Lessons from the Hitler Diaries fiasco

Friday, 01 August 2014


    Greg Carroll and Lee J Finniear argue that a blurring of the lines between risk culture and organisational culture can have a detrimental effect on good governance.

    The real purpose of risk culture is to provide objective oversight against established biases. Therefore, an independent risk culture is as vital to good corporate governance as an independent judiciary is to good democratic government.

    So how did such a reputational disaster occur in one of Europe’s most respected investigative magazines? In 1983, respected West German news magazine Stern published excerpts from what was purported to be the diaries of Adolf Hitler, for which Stern’s parent company Gruner & Jahr paid nine million German marks (equivalent to US$10 million in today’s dollars). The diaries were supposed to be part of a consignment of documents recovered from an aircraft crash in Dresden in April 1945.

    The diaries had been collected in great secrecy over the course of more than 18 months. Three separate handwriting analyses, in Europe and the US, identified the writing as Hitler’s. However, Gruner & Jahr delayed forensic analysis for fear of leaks. Two historians, Hugh Trevor-Roper (Times Newspapers) and Gerhard Weinberg (Newsweek), were flown to Switzerland and shown a few diary volumes, along with a large archive of additional Hitler material salvaged from the plane crash. They subsequently authenticated the diaries before bidding for the serialisation rights. After the first instalment was published, Stern was forced to have the diaries independently forensically tested. This showed the paper and glue to be post 1952, while other historians pointed out glaring mistakes in times and places quoted in the text.

    So how did such a reputational disaster occur in one of Europe’s most respected magazines?

    First, due to Stern editors’ aversion to Hitler stories, the journalists involved went over their head to corporate executives who saw it as a marketing coup. The project was led by the then managing director of Gruner & Jahr, who was flattered to be approached directly by two distinguished journalists. He then passed it on to his 2IC who became his successor a short time later. The “top down” ball was rolling.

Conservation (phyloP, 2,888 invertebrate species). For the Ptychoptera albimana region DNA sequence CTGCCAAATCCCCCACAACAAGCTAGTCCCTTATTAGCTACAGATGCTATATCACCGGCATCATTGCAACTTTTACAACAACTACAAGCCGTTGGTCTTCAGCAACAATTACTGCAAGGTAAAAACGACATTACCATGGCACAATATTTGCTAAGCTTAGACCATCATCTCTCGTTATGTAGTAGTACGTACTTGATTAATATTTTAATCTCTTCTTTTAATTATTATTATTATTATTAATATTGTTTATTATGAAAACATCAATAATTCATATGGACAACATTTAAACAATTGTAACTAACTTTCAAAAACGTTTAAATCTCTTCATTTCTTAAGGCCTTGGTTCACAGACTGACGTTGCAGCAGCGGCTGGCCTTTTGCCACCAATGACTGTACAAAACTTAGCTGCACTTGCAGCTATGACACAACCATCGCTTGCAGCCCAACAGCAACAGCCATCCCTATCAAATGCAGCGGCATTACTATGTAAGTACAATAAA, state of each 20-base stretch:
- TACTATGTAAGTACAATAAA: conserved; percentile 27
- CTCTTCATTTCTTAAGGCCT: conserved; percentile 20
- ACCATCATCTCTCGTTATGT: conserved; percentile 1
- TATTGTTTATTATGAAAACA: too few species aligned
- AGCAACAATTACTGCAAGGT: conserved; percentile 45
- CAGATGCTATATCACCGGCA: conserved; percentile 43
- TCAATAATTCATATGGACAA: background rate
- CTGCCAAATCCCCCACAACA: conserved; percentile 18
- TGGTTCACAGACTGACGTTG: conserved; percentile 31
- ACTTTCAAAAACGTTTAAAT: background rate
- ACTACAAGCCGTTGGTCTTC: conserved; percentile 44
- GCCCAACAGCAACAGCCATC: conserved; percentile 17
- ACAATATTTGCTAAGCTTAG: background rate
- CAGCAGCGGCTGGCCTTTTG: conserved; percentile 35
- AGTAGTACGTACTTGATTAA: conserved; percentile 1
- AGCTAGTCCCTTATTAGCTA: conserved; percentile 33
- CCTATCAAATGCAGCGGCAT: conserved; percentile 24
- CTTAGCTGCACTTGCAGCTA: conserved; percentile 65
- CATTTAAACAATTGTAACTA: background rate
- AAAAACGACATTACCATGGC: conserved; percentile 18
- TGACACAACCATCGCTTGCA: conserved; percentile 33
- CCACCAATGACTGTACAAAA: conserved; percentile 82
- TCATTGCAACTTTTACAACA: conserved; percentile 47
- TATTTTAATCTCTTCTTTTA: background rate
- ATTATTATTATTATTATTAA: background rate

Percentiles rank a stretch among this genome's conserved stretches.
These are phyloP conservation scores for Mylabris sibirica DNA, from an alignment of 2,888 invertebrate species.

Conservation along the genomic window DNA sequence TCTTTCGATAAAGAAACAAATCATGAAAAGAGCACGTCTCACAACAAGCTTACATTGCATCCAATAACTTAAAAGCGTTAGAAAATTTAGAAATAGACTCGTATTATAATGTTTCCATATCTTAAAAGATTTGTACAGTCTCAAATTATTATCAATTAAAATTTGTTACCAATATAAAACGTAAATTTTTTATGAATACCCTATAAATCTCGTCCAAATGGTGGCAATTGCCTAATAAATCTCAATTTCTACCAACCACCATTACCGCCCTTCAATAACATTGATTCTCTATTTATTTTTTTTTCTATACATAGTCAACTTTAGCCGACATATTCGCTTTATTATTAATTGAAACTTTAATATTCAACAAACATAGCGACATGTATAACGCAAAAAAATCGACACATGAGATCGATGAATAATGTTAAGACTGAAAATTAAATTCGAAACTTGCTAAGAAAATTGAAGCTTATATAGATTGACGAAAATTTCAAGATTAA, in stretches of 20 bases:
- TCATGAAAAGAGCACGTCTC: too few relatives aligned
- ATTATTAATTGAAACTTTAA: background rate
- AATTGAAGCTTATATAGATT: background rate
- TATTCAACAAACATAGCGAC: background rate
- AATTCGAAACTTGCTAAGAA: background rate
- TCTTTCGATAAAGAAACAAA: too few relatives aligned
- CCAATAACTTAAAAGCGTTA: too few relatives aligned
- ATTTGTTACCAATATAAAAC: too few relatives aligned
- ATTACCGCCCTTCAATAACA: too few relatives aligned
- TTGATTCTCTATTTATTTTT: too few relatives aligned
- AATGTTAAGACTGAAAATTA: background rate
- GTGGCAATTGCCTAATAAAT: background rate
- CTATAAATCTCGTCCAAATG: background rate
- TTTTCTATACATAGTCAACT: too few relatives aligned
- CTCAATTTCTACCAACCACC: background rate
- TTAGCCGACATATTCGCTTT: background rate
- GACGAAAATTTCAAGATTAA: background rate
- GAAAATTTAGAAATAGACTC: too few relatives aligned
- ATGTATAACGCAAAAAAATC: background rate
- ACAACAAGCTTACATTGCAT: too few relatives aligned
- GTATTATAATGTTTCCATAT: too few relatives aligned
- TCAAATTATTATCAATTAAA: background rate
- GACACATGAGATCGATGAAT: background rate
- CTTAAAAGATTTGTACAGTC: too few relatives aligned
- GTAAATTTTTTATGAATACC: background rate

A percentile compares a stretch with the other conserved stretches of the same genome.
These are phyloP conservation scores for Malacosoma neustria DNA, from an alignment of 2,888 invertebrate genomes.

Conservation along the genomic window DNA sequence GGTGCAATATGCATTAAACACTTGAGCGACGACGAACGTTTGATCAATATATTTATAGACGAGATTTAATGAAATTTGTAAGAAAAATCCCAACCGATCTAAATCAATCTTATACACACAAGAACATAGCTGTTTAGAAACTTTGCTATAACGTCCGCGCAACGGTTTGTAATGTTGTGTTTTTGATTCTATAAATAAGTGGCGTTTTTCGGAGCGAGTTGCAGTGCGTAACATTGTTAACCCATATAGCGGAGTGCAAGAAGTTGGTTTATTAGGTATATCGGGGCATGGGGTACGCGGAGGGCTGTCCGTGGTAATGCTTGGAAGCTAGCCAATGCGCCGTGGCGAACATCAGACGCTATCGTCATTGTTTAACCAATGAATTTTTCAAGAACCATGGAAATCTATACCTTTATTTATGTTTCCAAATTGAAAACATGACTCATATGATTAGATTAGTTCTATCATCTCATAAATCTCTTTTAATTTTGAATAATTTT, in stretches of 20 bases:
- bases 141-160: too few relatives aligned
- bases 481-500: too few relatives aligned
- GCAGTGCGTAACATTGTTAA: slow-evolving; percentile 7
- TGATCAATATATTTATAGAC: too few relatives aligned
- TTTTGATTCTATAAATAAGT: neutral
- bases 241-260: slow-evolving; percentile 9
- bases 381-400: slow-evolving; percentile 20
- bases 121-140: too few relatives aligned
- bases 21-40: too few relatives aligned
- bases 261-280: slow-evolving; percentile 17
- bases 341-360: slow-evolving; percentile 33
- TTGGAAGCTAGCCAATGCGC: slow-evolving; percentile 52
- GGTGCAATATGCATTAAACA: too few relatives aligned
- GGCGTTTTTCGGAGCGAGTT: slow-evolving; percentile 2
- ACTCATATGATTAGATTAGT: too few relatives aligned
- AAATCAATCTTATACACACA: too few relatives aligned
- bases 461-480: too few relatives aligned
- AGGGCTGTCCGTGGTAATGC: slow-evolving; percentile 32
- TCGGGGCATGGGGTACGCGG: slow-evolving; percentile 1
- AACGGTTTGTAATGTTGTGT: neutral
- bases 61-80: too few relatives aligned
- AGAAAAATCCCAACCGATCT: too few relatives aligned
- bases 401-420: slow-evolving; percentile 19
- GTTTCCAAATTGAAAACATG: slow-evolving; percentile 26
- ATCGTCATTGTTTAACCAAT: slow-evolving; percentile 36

Due to the “scoop” mentality of the industry, knowledge of the diaries was limited to a select group of “need-to-knows”. They felt special to be included in the managing director’s inner circle and were not about to raise any concerns. With such a high powered group driving the issue, everyone subsequently brought in assumed it must be true. Finally, the legal department insisted on some verification. The siege mentality meant the journalists who sourced the story also organised the experts to verify the diaries, using material from their same source. Unfortunately, those respected journalists also stood to make a financial windfall from the diaries. The three experts concluded the extracts and calibration material (also forged) were from the same author without knowing it was supposed to be Hitler.

    Finally, by the time Stern’s editorial (operational) management were involved, they were presented with a fait accompli, including proven background checks, material expert advice and a strategy of taking it to market, leaving them with little choice but follow orders.

    A dominant managing director had instilled an exceptional top down organisational culture that had enabled Stern to rise out of the ashes of post-war Germany. Stern’s well forged common purpose, values and belief system created a clear focus on the outcome, while its attention to detail included the verification and background checks.

    Our issue is that the above attributes are precisely the same as the “values, belief systems and sharing of common purpose” being pushed as essential elements of the new “risk culture” by some risk institutes. As can be seen by this case study, such a “new” risk culture would have had little effect on the Stern outcome.

    On the other hand, had Stern implemented a traditional “devil’s advocate” risk culture concurrent and independent to its organisational culture, the forged diary extracts (and Stern’s reputation) would never have been splashed across the newsstands of Europe.

    To be effective, risk culture must demand honest evaluation of situations untainted by beliefs and philosophical views. Such beliefs create decision biases that are the greatest threat to effective decision-making. So, while an empowering organisational culture is absolutely vital to success, without the counter balance of an independent risk culture this enthusiasm has the ability to drive the business right off a cliff.

    The graveyard of corporate collapses is strewn with the results of misguided good intentions. For example, the Barings Bank collapse started when Nick Leeson attempted to cover a colleague’s mistake – that is, a common shared value. To maintain effective governance, we recommend boards and their executives:

    • Create an empowering organisational culture.
    • Create a separate, objective and unbiased risk culture that provides independent surveillance over the actions of the company.
    • Require formal risk identification and risk management for all material investments, projects and operations.
    • Monitor key risk indicators, with automatic, immediate escalation to the board if they are materially breached.
    • Ensure that the organisational culture values and rewards honesty, openness and compliance, and protects whistle-blowers.

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